Two articles in the recent Arts Professional make clear that debate over diversity policy in the arts seems to be increasing in momentum, presumably due to recent funding cuts in the ACE budget and resulting uncertainty for all artists and organisations about their future. Fears that projects championing multiculturalism and diversity will suffer from restructuring in the Arts Council and become sidelined by other concerns have been fed by the fact that ACE seems to have distanced diversity from artistic excellence in their draft strategy for the future (Jatinder Verma, Arts Professional 21 June 2010.) Does this mean diversity will no longer be a policy priority, but an agenda confined to separate developmental work with no place within the wider culture of excellence ACE seeks to promote?
This kind of approach can be seen in microcosm in creative and arts organisations all over the country which take special measures to encourage BAME participants (in the name of audience development or outreach work) or artists to take part in carefully programmed events and activities with a particularly ‘ethnic’ emphasis. The limitations raised by this kind of approach are twofold: firstly, they are often constrained in terms of time and money, and have no resources with which to establish any kind of legacy for the projects, and secondly that they encourage work by BAME artists to be seen through a kind of ethnicizing lens:
“…multiculturalism has become a constraining, bureaucratic set of practices that undermine and restrict the freedom of Black and Asian artists to make whatever work they like, especially if it doesn’t relate to the strictures of race.’
(Paul Goodwin, Arts Professional 21 June 2010)
The assumption that work by BAME artists will have something to say about, for example, the experience of being black can’t hold up – not only because ‘black’ is not a unified category of people who can be spoken about/for/to as a whole, but because it projects expectations, prejudices and experiences of ‘black art’ onto work that might not take blackness as it’s subject, that might be informed equally by other issues and that might in fact be hindered by this kind of categorisation.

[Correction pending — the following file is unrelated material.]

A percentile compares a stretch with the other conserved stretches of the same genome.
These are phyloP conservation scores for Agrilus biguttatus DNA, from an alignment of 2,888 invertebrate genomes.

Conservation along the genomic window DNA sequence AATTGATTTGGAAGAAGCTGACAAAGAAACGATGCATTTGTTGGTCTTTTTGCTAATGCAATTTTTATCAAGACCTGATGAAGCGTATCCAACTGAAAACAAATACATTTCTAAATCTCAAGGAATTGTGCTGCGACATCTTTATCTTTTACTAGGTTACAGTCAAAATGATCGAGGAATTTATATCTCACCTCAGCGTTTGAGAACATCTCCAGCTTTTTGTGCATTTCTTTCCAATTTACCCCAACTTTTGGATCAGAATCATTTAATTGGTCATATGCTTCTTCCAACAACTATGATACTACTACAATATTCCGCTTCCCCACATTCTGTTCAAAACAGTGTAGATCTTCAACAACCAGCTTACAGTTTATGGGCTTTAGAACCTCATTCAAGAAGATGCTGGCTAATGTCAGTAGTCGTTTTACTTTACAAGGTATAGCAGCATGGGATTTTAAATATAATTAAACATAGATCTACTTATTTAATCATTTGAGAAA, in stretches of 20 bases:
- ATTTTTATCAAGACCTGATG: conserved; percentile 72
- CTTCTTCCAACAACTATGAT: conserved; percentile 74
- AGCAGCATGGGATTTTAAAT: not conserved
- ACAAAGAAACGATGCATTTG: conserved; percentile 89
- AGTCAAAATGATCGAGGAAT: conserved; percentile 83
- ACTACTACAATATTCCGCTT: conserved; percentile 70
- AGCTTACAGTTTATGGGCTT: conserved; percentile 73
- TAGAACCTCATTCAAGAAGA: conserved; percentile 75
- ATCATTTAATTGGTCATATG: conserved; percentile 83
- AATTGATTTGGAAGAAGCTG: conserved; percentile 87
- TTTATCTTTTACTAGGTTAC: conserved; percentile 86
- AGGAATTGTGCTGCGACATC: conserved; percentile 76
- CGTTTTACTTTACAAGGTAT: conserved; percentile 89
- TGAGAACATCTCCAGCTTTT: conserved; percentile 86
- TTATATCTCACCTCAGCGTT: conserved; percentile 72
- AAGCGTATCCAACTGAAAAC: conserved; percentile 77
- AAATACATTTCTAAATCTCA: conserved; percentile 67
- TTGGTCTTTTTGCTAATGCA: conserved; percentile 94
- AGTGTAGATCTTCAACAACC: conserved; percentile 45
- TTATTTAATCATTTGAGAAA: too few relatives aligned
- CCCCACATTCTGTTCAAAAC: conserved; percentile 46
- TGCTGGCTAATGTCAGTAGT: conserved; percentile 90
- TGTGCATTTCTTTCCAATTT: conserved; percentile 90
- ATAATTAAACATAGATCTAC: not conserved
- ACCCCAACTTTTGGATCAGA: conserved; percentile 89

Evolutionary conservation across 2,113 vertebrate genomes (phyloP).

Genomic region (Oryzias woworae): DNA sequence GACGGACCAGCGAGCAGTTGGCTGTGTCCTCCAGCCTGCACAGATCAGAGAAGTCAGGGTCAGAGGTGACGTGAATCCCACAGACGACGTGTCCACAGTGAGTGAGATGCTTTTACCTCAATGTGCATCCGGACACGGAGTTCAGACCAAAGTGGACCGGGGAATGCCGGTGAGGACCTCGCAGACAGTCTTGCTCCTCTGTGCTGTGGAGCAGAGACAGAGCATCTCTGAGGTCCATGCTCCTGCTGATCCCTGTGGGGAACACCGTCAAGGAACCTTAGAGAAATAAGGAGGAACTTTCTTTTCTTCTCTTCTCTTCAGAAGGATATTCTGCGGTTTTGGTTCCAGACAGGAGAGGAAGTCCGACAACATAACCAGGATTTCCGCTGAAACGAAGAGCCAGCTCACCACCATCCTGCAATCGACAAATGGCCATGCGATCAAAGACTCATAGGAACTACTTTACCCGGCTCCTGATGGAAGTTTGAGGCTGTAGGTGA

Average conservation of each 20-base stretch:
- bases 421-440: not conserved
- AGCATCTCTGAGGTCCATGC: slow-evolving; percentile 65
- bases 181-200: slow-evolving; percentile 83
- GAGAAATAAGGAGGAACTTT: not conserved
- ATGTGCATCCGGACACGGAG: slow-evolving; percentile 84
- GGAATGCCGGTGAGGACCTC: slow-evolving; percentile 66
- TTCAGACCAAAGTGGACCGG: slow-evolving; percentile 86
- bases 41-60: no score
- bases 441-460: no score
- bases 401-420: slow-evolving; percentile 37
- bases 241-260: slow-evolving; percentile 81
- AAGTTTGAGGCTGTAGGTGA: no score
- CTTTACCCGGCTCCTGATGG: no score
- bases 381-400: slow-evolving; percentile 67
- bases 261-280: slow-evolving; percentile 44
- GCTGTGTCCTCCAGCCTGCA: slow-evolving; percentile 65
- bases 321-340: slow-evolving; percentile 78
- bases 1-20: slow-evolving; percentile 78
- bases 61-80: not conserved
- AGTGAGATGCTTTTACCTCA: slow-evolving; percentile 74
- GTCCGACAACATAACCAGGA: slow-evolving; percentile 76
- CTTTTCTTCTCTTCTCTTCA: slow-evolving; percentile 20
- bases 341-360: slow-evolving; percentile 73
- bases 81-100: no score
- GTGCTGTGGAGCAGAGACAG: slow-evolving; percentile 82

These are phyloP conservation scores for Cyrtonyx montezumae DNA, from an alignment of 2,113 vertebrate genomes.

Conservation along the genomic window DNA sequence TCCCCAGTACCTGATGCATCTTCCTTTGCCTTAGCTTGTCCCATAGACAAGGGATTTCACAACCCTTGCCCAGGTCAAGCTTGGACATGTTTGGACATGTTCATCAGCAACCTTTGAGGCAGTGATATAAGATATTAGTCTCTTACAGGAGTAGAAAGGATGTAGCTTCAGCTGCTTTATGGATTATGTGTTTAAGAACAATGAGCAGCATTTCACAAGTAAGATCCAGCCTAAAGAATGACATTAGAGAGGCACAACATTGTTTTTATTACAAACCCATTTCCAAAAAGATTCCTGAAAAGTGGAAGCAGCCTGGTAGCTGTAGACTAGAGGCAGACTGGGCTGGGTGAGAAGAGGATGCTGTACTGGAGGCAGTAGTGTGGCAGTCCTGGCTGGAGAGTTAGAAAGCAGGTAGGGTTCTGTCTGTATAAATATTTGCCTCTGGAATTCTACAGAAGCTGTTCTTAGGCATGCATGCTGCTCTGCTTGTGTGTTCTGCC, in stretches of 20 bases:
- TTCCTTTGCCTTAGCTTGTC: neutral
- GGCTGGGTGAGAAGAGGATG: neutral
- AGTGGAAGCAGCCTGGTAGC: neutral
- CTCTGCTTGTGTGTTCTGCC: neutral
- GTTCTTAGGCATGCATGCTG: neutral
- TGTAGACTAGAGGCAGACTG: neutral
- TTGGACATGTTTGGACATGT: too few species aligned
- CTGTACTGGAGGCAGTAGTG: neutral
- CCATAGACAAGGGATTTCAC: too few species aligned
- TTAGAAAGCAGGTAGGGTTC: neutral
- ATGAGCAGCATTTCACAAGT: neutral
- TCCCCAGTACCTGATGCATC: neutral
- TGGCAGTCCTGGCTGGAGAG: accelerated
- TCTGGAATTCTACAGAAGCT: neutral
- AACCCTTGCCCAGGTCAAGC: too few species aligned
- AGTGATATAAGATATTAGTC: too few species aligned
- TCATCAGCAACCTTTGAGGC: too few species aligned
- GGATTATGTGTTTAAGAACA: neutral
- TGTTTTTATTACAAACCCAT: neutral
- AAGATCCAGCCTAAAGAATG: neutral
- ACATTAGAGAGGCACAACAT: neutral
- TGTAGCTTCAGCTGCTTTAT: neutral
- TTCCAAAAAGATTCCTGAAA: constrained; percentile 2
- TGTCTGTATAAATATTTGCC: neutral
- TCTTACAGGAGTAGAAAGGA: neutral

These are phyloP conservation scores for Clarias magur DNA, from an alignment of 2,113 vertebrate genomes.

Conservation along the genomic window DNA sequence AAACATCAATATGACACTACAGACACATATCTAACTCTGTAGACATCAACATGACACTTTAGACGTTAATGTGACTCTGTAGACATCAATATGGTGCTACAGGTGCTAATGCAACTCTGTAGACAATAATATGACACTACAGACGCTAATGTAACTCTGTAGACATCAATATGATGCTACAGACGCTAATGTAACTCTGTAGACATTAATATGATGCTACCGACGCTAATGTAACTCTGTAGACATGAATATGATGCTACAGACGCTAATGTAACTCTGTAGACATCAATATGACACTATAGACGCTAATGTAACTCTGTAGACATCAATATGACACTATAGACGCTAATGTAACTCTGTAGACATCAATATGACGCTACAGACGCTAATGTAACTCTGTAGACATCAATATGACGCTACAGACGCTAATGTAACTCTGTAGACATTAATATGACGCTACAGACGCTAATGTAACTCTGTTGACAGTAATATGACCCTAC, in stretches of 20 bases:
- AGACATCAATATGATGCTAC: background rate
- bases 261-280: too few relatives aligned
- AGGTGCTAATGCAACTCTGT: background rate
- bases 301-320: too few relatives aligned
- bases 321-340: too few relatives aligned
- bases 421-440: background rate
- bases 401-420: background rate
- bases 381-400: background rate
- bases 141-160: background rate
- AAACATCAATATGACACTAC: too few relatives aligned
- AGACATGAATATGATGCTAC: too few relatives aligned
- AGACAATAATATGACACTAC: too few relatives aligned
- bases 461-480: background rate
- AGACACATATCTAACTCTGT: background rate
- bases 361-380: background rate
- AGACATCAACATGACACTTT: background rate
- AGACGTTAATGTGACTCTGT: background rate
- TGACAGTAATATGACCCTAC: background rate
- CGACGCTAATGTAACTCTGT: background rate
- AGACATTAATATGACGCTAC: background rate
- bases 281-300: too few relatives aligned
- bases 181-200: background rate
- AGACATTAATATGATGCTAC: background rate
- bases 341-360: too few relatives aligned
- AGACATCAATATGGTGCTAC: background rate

These kinds of debate seem to make available two paradoxical approaches. On one hand it seems that unless diversity is made central to artistic policy, BAME artists and audiences will find themselves relegated to a secondary tier of special programming. Yet the kind of policy we’re seeing at the moment is all too often imposed from above, and more a matter of numbers than making genuine attempts to create sustainable, meaningful change in the arts. This suggests that diversity policy is actually more problematic than it is beneficial.
Perhaps the best approach is, as Paul Goodwin states, a radical rethinking of multiculturalism policy. To abandon it all together would be to assume that racism and prejudice are no longer an issue, which is clearly untrue. But there is a definite need for a more creative, intuitive and bottom-up approach that integrates diversity into artistic policy and is based on the long-term needs of artists and audiences and not on ticking the boxes.